[Edit: Go read Brush of Fumbling’s excellent post that works weapon quality into Notches if you’re tired of brooms being as durable as battleaxes and all of your blacksmiths being the same guy with a different moustache. I’m using it effective right now.]
If You Liked It Then You Should Have Put a Pistol On It
When you have to walk around with everything strapped to your back, economy of utility can become pretty important, and getting hold of something that actually performs more than one function may just make you fall to your knees for a bit of an ugly joy cry. Credit for sparking this particular thought fire goes to Tom at Middenmurk.
Fuck your +1 sword, give me a shield with a lantern in it and big spikes sticking out of it.
Basically, coveted equipment doesn’t have to have some bullshit charm on it, it just needs to be uncommonly useful for the kind of foolish things you’ve chosen to run around doing.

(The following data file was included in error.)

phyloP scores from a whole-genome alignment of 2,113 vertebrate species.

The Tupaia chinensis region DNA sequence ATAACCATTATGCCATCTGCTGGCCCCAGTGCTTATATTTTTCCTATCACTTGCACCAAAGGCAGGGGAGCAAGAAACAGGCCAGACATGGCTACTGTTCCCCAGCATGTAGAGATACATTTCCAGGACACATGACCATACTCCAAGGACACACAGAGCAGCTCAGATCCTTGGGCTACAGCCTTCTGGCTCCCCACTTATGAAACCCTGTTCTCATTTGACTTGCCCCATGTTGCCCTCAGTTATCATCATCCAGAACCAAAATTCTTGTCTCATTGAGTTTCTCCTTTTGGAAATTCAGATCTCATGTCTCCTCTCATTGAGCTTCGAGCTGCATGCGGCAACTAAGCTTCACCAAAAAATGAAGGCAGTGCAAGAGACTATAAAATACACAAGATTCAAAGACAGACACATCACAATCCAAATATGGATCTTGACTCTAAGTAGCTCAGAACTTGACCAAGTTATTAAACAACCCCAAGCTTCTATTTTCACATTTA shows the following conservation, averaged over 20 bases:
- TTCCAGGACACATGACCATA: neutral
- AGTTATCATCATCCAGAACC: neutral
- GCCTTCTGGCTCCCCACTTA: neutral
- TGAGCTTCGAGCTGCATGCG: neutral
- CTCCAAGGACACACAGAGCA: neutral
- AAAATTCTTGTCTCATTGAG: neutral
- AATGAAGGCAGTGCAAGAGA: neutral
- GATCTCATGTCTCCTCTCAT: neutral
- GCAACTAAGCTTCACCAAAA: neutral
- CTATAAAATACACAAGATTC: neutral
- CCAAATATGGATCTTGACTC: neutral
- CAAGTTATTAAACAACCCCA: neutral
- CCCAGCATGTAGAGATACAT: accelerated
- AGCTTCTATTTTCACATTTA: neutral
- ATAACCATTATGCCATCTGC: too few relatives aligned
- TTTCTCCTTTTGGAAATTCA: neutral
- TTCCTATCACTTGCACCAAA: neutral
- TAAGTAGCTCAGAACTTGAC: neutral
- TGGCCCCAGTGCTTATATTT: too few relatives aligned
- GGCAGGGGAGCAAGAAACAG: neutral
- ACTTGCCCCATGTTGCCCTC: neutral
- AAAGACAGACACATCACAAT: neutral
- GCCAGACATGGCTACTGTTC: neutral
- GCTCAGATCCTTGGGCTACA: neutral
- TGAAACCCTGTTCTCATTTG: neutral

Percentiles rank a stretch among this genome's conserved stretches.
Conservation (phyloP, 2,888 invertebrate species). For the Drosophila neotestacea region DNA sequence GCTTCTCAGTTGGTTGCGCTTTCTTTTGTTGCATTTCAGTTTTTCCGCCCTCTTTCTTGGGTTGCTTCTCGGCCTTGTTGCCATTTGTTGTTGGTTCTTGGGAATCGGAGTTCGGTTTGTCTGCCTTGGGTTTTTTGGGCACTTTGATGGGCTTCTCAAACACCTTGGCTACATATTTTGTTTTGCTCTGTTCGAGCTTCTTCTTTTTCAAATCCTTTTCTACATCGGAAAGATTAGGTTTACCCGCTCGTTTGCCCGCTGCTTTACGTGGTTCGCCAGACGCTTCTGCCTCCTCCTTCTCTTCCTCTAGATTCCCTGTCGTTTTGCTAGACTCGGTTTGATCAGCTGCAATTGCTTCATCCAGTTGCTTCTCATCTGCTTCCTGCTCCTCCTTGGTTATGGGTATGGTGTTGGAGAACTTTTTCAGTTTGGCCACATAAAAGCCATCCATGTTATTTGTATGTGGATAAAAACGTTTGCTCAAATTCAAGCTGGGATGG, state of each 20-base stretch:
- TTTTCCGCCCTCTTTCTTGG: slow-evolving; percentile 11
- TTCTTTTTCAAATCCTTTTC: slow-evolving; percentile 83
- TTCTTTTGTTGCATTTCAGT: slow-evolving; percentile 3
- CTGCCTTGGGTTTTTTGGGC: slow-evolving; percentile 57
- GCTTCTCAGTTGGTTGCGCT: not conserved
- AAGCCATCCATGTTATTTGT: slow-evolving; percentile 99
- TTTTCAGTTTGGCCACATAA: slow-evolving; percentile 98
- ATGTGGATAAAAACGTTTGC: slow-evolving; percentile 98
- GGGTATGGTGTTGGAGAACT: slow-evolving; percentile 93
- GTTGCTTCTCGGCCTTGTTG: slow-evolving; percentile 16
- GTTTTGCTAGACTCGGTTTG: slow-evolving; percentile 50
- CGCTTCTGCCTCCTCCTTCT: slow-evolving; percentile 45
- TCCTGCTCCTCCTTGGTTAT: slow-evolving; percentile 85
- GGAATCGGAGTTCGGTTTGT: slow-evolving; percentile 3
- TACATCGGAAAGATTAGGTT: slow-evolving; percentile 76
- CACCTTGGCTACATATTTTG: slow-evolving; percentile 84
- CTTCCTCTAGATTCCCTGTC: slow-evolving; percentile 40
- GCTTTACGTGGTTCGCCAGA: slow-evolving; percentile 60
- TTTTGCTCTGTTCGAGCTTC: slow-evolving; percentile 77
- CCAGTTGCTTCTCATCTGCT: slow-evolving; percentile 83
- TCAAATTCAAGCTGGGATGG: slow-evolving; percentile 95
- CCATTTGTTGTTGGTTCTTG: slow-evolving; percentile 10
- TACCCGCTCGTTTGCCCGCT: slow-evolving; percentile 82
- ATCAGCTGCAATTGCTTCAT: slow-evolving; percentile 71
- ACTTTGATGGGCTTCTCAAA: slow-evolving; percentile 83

I’d rather carry an iron cresset than a torch, it burns just as long, using pitch, rosin, or pine knots, and if someone jumps out of the dark I can beat them with it for d6 damage. As a bonus on 18-20 they also catch fire.
10′ poles are useful but DAMN are they unwieldy to just lug around. Why not carry a 10′ spear or polearm instead, with several interlocking foot long sections at the end that can be easily removed if damaged? Hell, while we’re at it let’s make the top section removable as well so that it can be used as a weapon in close-quarters. Like Tom said, “As is often the case with historical reality, similar business ends are applied to different lengths of wood for different purposes.”
Check Tom’s other article and follow the link to My Armory at the end for more examples. Sure, a lot of them are just things with pistols jammed onto them, but you get the point.
For seriously though, fuck your +1 sword.